All about the money
It should come as no surprise that there was big oil money behind the new Texas law that stops local government from regulating oil and gas. What might shock you is that the same money is about to be used for the same purpose in Montana.
We’ve written about HB40, the Texas “ban on bans” bill, on several occasions. It was passed in response to a local fracking ban enacted last November in the town of Denton, Texas. The oil and gas industry is so excited about HB40’s passage that they have made it the cornerstone of a national game plan to strip local landowners of their right to regulate what happens on their own properties.
On its surface, Texas doesn’t seem like a natural place for this kind of bill because it runs contrary to the state’s fierce libertarian culture. The Lone Star State, like Montana, is a state that historically treasures personal freedom and local rights.
So how did a bill like this get passed? You know the answer: it’s money, of course.
According to Texans for Public Justice, the energy and natural resources industry was by far the largest funder in Texas in the 2014 election cycle, contributing over 16% of all funds raised. Oil and gas interests gave 31 Texas Senators a total of $1.7 million in the 2014 cycle, an average of more than $56,000 each. They gave $3.8 million to 144 Texas House members, more than $25,000 each.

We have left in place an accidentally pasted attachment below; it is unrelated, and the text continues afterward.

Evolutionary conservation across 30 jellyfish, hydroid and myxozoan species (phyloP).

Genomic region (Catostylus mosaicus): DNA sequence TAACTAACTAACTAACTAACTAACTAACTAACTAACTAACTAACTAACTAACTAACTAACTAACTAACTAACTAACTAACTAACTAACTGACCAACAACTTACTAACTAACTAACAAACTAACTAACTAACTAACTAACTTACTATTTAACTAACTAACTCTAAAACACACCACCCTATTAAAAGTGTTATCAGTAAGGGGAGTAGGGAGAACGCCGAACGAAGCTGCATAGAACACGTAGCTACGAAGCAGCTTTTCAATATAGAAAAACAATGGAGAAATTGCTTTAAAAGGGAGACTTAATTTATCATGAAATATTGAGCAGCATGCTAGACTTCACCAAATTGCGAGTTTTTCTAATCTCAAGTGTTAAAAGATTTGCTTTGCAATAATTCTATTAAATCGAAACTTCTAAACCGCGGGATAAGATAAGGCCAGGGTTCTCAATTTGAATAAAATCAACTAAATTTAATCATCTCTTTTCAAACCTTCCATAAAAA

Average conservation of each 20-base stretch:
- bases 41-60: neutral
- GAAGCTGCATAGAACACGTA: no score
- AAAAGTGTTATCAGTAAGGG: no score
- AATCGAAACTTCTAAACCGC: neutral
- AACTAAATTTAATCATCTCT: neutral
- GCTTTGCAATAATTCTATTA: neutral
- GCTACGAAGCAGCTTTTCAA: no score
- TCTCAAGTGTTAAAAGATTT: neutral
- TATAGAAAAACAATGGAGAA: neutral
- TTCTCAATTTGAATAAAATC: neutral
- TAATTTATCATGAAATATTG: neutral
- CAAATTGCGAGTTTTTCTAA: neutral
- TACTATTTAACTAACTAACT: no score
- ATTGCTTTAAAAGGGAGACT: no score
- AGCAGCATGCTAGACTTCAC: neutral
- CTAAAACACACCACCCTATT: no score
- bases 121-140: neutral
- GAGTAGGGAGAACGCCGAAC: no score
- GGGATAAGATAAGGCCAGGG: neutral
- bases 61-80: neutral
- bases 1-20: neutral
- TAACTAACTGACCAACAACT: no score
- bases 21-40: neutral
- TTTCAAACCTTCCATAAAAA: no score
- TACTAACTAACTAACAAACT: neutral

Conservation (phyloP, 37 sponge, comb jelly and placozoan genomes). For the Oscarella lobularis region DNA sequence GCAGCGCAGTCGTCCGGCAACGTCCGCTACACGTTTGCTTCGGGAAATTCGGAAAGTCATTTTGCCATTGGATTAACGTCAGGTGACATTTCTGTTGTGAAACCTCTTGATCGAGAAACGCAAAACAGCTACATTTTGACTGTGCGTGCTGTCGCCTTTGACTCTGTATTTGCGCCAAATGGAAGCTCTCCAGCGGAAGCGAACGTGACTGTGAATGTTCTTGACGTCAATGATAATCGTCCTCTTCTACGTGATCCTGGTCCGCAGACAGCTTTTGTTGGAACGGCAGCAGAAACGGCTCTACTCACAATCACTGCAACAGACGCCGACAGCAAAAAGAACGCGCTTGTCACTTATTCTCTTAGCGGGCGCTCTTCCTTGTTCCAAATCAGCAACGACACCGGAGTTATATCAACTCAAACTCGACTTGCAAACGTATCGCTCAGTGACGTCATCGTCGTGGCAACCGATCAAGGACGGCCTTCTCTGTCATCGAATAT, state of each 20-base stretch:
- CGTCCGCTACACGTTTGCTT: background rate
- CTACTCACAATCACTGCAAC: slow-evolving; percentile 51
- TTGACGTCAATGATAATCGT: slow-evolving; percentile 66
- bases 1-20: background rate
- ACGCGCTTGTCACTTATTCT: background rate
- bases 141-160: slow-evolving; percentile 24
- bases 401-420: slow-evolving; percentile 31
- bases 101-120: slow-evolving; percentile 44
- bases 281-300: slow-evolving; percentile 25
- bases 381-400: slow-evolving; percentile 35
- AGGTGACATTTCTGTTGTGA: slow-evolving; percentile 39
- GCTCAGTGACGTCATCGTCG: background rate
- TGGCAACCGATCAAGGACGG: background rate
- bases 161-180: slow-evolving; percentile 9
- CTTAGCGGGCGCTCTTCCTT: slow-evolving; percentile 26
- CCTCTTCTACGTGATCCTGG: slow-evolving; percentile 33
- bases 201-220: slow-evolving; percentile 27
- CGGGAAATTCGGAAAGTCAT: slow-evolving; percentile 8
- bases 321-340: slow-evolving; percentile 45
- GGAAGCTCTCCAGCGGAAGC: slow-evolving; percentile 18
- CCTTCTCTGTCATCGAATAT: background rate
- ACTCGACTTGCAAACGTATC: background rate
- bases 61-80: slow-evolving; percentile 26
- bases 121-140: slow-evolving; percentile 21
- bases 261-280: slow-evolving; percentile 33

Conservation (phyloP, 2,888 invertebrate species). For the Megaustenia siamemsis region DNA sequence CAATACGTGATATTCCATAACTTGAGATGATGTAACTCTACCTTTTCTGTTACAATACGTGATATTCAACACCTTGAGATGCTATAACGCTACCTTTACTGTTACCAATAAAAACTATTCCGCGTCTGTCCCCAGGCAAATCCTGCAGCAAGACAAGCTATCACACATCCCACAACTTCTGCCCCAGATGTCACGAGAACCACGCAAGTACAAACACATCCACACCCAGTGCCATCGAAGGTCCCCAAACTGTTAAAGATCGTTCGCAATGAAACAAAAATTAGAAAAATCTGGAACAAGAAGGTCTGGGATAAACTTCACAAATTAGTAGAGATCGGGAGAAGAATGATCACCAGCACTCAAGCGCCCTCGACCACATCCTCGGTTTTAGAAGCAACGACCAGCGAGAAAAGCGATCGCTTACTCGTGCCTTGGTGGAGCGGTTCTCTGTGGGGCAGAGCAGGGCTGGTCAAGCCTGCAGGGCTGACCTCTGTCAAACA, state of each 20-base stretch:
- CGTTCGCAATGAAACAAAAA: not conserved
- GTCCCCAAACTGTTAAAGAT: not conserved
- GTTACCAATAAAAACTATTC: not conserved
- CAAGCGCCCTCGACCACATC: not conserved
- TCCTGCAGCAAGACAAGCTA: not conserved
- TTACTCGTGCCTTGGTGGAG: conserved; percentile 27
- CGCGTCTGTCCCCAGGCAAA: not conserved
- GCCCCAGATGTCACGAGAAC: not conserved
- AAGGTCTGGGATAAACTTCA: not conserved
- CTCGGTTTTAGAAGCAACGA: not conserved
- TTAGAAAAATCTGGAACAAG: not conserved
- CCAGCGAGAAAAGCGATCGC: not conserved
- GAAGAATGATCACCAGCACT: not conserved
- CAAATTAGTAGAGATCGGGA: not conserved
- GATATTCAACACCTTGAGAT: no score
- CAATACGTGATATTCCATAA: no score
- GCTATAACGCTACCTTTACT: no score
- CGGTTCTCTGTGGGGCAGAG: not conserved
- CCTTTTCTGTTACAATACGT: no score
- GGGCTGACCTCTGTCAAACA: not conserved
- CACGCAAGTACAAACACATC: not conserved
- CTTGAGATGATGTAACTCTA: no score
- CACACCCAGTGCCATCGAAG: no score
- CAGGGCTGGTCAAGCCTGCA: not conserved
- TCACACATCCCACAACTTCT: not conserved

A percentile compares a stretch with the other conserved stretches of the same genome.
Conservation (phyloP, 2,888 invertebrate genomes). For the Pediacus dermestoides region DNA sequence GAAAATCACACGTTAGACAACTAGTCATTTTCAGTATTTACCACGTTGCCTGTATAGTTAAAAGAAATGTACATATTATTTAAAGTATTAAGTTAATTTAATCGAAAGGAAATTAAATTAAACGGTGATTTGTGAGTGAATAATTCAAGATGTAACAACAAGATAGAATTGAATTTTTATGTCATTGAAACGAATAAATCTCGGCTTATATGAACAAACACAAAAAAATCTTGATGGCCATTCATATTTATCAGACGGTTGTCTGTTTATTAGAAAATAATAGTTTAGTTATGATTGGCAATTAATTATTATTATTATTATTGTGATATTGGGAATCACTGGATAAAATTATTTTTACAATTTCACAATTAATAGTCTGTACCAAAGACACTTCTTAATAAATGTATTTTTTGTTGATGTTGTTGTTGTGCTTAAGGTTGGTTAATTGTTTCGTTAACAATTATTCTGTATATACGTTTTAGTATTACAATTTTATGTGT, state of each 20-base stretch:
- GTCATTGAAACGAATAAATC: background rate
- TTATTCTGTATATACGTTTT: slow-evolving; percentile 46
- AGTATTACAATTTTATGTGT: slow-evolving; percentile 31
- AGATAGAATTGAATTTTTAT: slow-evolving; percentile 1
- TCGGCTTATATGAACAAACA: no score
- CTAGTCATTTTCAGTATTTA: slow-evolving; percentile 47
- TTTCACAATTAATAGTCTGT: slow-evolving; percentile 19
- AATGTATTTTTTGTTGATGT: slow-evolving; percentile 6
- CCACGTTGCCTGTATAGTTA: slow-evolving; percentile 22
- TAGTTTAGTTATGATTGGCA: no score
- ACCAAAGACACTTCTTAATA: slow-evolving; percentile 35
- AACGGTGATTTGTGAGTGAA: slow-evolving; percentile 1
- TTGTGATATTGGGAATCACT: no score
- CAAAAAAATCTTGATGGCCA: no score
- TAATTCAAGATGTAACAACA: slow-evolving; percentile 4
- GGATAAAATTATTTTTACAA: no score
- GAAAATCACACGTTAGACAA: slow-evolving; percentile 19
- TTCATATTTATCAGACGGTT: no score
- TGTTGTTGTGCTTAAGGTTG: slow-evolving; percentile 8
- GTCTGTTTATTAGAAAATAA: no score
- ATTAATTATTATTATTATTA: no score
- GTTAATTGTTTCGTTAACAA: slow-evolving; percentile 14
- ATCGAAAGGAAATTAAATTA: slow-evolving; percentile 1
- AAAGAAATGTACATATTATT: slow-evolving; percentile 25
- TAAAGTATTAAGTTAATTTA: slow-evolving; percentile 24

Introducing the Wilks brothers
A very large portion of this money came from Dan and Farris Wilks. The two brothers are self-made oil and gas billionaires who founded Frac Tech in 2002 and sold their 70% interest for $3.5 billion in May 2011. They continue to be players in the fracking industry, managing Interstate Explorations, an oil and gas field services company.
According to RH Reality Check, the brothers ponied up more than $800,000 in Texas campaign contributions in 2014, making them the largest single contributors from this sector. Of the contributions made directly to Texas legislators, the brothers and their wives accounted for over $300,000.
Every single legislator who received money from the Wilkses in 2014 voted for HB40. And Gov. Abbott, who signed it into law, received another $30,000. As Texans for Public Justice puts it, they’re “doing their masters’ bidding.”
The largest private landholders in Montana
So how does this relate to Montana? Well get this — according to Montana Cadastral figures, Dan and Farris Wilks own 341,845 acres in Montana, making them the largest private landowners in the state.
The Wilkses started buying land in Montana in 2011 with their purchase of Tom Siebel’s N Bar Ranch in Fergus County, and have been expanding their Montana holdings ever since, fanning out from their first purchase of the N Bar onto adjoining property in Fergus, Musselshell and Golden Valley Counties. They’re practically our neighbors in Stillwater County.